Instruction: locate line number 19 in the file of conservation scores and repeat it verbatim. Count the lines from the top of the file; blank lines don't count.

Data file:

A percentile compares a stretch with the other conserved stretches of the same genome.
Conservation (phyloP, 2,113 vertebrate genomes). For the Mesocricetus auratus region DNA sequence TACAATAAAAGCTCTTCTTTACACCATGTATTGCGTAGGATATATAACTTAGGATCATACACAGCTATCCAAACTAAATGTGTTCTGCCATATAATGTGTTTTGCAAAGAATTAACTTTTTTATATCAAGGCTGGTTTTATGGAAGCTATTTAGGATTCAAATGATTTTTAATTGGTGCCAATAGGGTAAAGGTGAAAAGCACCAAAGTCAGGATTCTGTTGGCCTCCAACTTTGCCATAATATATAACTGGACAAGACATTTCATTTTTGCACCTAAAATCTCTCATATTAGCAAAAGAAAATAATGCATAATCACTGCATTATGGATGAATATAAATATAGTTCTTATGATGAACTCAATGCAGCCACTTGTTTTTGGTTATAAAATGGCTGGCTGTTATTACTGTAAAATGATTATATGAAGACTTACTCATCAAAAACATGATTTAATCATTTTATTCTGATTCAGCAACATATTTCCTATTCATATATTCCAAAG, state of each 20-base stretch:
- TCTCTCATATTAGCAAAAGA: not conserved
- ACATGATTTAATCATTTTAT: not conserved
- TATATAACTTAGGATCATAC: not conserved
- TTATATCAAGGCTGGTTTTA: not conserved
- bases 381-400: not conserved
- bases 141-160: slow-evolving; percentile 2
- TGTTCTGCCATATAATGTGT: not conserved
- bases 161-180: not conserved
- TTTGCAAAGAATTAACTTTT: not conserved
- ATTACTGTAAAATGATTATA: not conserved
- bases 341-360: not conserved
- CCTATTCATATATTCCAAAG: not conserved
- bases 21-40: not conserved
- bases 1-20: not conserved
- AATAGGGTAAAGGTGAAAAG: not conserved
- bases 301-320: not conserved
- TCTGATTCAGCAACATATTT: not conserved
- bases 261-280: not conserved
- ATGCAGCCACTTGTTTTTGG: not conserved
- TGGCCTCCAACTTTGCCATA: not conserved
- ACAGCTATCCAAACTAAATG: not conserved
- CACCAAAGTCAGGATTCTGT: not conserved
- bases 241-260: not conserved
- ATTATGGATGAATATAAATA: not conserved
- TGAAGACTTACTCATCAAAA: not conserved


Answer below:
- TCTGATTCAGCAACATATTT: not conserved